If your business has more than one employee, you must comply with federal, state, and local employer payroll tax laws.
Local payroll taxes 101
This article focuses on local payroll taxes, including the types of taxes that can be considered local payroll taxes and which states contain localities that impose local payroll tax requirements on businesses and employees.
What are employer payroll taxes?
Payroll taxes are the taxes that employers and employees pay on salaries, wages, and tips. Most employees have payroll taxes withheld on their paychecks. The taxes are then deducted and paid to the government by their employer.
Employer payroll taxes include federal and state and local income taxes and Social Security and Medicare taxes (including unemployment taxes).
What’s the difference between federal payroll taxes vs. state and local payroll taxes?
- Federal payroll tax: Covers Social Security and Medicare contributions (required by the Federal Insurance Contributions Act or FICA) based on a percentage of the employee’s pay. These taxes are marked on pay stubs as MedFICA and FICA. Federal income tax is also withheld on employee paychecks and paid to the U.S. Treasury. Employers must also pay Federal Unemployment Tax to the government.
- State and local payroll tax: State payroll tax includes state income tax (paid by the employee) and unemployment taxes paid by the employer (although some states require employees to also contribute). Local payroll taxes depend on where your employees live and/or work (although most local governments don’t use the term “payroll taxes” for these deductions).
What is a local payroll tax?
Payroll taxes refer to taxes that are withheld from an employee’s wages by an employer. (In some cases, local payroll taxes directly apply to the employers themselves.) Generally, an employer must register with a local jurisdiction where they are doing business and withhold taxes from any employees that are working there then remit the withheld wages to the jurisdiction via tax returns or license renewals. In some states, employers must withhold taxes from employees living and/or working in a local jurisdiction even if the business itself has no other presence there.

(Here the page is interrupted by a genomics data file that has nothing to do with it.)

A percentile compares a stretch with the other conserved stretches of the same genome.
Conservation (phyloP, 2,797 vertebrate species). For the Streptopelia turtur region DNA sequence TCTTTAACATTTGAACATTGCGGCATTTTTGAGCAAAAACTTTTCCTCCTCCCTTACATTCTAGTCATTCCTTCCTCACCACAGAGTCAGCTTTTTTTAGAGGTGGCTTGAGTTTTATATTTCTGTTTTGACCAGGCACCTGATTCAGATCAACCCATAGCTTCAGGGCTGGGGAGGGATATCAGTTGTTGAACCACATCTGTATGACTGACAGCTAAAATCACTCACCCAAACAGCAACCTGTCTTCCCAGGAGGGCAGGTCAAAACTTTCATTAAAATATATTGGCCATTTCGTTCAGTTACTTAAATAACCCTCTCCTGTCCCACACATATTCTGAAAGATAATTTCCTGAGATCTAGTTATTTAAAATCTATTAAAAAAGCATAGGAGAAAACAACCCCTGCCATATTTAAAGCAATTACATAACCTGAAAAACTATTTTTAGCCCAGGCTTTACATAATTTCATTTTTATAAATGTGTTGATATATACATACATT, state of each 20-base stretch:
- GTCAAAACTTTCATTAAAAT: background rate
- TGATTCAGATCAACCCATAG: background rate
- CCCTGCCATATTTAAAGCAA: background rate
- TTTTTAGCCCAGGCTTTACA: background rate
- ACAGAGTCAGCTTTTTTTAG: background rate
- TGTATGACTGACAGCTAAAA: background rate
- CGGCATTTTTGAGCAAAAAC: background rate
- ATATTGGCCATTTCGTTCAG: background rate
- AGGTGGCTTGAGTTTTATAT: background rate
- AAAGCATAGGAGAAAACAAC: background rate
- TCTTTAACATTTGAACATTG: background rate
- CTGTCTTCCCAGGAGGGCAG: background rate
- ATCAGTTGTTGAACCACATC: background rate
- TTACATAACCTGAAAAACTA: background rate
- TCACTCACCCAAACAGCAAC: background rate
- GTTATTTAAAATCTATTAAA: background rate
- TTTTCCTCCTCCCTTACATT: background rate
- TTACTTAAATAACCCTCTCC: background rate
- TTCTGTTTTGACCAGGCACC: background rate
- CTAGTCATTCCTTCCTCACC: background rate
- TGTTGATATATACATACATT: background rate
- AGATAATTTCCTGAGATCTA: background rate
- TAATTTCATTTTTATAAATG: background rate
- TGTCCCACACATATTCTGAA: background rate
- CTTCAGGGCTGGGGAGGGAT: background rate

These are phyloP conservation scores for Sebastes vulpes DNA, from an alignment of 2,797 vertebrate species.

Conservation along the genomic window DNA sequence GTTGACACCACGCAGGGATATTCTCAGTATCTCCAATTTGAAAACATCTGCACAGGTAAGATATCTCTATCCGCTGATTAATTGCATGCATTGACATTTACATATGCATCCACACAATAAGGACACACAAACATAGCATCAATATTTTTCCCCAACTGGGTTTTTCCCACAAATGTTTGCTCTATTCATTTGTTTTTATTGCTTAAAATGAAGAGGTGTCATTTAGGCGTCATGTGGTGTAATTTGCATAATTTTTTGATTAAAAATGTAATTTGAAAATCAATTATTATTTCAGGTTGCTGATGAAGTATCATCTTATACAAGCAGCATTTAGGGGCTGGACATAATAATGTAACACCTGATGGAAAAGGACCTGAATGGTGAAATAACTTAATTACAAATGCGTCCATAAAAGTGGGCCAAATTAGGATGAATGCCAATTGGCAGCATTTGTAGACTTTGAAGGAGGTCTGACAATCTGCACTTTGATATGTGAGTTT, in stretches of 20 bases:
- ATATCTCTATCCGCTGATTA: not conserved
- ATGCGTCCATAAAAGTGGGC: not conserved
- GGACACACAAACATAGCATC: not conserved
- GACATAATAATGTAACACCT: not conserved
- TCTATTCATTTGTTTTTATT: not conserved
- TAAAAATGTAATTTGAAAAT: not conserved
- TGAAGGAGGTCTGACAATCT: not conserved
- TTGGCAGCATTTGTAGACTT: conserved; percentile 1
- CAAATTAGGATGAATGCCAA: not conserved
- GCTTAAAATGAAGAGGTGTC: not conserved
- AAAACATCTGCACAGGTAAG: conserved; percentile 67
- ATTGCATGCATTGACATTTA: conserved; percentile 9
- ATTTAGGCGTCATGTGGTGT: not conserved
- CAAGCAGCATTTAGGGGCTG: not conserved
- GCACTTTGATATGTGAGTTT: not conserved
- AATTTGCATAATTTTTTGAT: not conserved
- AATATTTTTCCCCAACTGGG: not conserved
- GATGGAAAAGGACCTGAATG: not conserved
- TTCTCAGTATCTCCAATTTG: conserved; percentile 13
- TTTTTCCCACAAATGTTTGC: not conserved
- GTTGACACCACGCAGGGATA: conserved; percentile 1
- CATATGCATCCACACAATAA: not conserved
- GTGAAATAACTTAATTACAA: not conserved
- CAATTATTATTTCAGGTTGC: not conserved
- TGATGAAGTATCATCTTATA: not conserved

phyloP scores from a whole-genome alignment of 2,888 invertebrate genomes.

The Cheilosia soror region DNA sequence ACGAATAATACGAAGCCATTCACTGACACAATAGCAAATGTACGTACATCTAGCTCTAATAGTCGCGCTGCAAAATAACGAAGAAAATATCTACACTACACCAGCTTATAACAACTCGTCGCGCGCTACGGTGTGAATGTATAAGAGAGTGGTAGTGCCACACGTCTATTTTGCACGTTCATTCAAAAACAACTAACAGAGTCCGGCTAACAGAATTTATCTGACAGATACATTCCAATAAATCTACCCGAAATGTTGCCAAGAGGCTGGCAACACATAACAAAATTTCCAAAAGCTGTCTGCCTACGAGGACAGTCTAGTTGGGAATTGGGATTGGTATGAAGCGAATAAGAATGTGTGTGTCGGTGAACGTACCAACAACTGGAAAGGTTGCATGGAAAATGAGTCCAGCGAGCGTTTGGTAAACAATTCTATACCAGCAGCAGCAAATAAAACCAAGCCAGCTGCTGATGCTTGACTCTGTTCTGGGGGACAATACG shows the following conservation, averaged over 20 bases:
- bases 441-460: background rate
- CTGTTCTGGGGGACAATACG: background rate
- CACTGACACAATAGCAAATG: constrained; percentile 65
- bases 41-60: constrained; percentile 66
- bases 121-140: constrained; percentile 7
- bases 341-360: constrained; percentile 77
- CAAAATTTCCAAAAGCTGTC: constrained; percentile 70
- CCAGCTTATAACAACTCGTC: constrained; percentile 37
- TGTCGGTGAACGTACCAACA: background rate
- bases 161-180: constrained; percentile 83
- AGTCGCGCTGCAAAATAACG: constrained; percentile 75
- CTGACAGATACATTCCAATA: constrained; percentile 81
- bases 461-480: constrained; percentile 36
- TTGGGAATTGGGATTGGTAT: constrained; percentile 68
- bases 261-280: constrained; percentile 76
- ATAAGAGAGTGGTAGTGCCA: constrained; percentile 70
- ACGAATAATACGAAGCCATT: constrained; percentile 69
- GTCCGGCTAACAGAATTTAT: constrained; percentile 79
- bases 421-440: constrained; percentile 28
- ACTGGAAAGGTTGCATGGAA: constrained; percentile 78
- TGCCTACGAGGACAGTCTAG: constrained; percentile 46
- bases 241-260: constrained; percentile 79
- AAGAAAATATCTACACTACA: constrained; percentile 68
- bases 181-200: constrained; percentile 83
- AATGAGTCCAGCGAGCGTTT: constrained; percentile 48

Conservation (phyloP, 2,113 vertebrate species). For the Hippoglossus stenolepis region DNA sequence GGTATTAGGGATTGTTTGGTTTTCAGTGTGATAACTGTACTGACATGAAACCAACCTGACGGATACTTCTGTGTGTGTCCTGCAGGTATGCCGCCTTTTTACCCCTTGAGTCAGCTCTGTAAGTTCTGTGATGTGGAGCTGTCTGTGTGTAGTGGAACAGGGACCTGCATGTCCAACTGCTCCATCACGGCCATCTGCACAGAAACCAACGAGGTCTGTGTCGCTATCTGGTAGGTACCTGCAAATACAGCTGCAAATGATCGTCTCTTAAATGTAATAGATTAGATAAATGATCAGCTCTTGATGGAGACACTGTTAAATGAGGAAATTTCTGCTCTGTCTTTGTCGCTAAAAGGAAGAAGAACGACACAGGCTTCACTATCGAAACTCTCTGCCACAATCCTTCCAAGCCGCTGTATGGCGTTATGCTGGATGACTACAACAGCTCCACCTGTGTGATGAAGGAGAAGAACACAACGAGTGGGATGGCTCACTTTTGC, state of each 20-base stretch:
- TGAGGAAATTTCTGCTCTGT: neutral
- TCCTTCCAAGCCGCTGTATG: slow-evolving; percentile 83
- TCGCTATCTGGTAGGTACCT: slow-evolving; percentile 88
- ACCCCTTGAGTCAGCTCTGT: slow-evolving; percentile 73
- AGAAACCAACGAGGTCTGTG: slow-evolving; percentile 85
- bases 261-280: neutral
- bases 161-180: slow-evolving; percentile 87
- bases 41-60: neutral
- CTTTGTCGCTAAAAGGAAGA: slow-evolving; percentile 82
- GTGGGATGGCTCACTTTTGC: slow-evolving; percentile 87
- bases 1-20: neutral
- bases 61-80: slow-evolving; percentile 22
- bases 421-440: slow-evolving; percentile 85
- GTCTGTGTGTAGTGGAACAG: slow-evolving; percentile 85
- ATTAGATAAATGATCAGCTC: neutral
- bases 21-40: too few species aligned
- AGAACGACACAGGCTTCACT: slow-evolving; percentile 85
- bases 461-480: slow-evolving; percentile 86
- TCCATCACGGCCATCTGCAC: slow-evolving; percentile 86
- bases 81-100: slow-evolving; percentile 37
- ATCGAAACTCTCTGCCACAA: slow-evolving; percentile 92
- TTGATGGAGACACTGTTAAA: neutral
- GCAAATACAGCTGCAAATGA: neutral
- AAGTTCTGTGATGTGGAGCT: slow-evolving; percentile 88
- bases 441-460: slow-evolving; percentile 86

How are local payroll taxes levied?
Local payroll taxes are levied by cities and counties, with the tax jurisdiction coinciding with the borders of that municipality or county. In some cases, however, a tax jurisdiction might be a school district or a district created specifically for taxation purposes. In these situations, the taxing jurisdiction might extend past local governmental borders to encompass multiple cities, towns, counties, etc.
It is also worth noting that while local tax jurisdictions are usually the determining factor of who owes a tax and what the rate of the tax owed is, they are not always the entities that collect the tax or register a business for tax purposes. Many local payroll taxes are managed and collected by third-party tax collection organizations (like Berkheimer and Keystone Collections in Pennsylvania and RITA in Ohio), or handled through a central online tax portal (like FileLocal in Washington) or even by the states themselves (typically through the state’s Revenue Department).